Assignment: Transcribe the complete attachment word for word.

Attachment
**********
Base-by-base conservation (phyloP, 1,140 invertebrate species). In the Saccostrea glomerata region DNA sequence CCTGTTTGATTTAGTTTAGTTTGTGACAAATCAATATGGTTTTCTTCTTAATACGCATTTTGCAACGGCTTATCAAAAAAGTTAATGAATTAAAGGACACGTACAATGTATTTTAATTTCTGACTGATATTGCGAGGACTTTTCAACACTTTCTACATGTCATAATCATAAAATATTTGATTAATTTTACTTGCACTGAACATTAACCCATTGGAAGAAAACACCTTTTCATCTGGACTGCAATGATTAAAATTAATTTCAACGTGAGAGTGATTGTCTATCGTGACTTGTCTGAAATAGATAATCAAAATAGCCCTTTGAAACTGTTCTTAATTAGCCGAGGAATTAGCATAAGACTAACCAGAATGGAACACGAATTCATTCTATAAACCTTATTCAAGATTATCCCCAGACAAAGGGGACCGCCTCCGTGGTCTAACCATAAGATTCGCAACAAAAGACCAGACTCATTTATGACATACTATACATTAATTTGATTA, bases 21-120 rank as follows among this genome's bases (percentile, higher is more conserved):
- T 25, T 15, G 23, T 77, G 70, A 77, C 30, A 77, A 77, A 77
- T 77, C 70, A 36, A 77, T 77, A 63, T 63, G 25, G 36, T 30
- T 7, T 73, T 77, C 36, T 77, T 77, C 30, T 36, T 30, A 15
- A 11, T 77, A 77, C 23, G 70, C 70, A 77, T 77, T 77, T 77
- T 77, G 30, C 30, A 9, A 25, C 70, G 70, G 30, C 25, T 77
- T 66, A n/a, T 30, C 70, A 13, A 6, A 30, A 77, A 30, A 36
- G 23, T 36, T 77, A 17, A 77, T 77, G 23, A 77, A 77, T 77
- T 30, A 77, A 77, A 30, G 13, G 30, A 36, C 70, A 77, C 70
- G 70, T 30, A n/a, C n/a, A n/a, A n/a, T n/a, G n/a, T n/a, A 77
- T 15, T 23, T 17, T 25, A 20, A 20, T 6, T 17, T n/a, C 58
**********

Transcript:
Base-by-base conservation (phyloP, 1,140 invertebrate species). In the Saccostrea glomerata region DNA sequence CCTGTTTGATTTAGTTTAGTTTGTGACAAATCAATATGGTTTTCTTCTTAATACGCATTTTGCAACGGCTTATCAAAAAAGTTAATGAATTAAAGGACACGTACAATGTATTTTAATTTCTGACTGATATTGCGAGGACTTTTCAACACTTTCTACATGTCATAATCATAAAATATTTGATTAATTTTACTTGCACTGAACATTAACCCATTGGAAGAAAACACCTTTTCATCTGGACTGCAATGATTAAAATTAATTTCAACGTGAGAGTGATTGTCTATCGTGACTTGTCTGAAATAGATAATCAAAATAGCCCTTTGAAACTGTTCTTAATTAGCCGAGGAATTAGCATAAGACTAACCAGAATGGAACACGAATTCATTCTATAAACCTTATTCAAGATTATCCCCAGACAAAGGGGACCGCCTCCGTGGTCTAACCATAAGATTCGCAACAAAAGACCAGACTCATTTATGACATACTATACATTAATTTGATTA, bases 21-120 rank as follows among this genome's bases (percentile, higher is more conserved):
- T 25, T 15, G 23, T 77, G 70, A 77, C 30, A 77, A 77, A 77
- T 77, C 70, A 36, A 77, T 77, A 63, T 63, G 25, G 36, T 30
- T 7, T 73, T 77, C 36, T 77, T 77, C 30, T 36, T 30, A 15
- A 11, T 77, A 77, C 23, G 70, C 70, A 77, T 77, T 77, T 77
- T 77, G 30, C 30, A 9, A 25, C 70, G 70, G 30, C 25, T 77
- T 66, A n/a, T 30, C 70, A 13, A 6, A 30, A 77, A 30, A 36
- G 23, T 36, T 77, A 17, A 77, T 77, G 23, A 77, A 77, T 77
- T 30, A 77, A 77, A 30, G 13, G 30, A 36, C 70, A 77, C 70
- G 70, T 30, A n/a, C n/a, A n/a, A n/a, T n/a, G n/a, T n/a, A 77
- T 15, T 23, T 17, T 25, A 20, A 20, T 6, T 17, T n/a, C 58